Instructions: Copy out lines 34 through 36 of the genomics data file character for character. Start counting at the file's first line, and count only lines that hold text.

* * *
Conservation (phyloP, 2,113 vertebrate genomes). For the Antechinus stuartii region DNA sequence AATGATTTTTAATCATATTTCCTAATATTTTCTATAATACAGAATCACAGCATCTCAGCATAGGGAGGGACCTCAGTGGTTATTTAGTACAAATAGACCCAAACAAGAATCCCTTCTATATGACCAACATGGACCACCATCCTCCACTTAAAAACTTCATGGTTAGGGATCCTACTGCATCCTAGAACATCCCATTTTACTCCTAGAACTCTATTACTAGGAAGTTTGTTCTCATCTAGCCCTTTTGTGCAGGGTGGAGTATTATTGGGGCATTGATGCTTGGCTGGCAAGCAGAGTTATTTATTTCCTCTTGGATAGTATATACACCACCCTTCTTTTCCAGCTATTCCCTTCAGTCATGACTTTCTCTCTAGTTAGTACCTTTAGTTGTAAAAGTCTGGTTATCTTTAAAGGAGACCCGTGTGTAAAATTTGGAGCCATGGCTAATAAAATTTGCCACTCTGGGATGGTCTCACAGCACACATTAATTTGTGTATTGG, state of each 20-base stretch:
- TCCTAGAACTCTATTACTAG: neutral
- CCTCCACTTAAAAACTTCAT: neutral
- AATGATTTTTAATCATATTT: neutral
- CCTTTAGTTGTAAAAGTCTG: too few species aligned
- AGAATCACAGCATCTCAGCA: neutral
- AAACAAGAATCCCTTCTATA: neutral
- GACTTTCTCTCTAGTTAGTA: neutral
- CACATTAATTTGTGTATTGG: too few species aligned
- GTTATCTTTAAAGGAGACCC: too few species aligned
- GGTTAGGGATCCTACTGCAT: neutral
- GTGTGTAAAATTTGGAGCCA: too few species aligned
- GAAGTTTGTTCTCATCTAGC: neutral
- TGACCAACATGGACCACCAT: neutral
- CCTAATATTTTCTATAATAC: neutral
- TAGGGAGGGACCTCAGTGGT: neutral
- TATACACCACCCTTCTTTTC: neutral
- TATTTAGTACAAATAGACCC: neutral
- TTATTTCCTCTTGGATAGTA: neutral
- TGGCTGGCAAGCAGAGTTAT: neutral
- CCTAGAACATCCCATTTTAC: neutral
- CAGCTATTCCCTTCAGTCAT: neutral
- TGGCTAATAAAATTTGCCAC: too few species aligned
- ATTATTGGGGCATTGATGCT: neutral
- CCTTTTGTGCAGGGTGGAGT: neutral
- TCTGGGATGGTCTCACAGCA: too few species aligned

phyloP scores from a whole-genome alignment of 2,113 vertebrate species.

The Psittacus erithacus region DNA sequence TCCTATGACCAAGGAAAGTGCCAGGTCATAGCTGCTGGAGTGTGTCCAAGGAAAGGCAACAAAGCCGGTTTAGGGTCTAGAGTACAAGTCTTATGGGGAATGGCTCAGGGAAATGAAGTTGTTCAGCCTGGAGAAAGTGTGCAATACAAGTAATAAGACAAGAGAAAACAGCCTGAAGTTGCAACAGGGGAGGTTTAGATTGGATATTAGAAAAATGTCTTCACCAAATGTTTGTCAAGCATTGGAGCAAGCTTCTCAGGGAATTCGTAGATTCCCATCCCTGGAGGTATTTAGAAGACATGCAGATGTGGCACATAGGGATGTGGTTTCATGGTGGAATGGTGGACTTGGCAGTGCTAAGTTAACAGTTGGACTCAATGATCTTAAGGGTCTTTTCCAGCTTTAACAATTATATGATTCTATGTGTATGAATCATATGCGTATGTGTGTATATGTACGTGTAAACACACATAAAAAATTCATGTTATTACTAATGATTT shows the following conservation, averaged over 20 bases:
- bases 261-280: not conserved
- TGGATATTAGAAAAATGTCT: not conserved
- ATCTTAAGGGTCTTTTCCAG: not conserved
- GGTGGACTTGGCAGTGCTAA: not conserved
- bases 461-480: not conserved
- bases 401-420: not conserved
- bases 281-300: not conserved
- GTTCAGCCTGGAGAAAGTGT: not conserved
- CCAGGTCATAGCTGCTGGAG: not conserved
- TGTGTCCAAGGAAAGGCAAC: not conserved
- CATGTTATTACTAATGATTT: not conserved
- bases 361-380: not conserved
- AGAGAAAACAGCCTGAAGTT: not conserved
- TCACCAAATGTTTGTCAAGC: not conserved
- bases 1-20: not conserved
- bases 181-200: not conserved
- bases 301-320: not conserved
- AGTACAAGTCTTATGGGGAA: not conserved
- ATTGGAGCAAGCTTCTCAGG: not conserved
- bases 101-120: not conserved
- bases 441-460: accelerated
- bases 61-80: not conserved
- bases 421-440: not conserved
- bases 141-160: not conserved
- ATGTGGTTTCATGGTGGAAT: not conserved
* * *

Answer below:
- bases 401-420: not conserved
- bases 281-300: not conserved
- GTTCAGCCTGGAGAAAGTGT: not conserved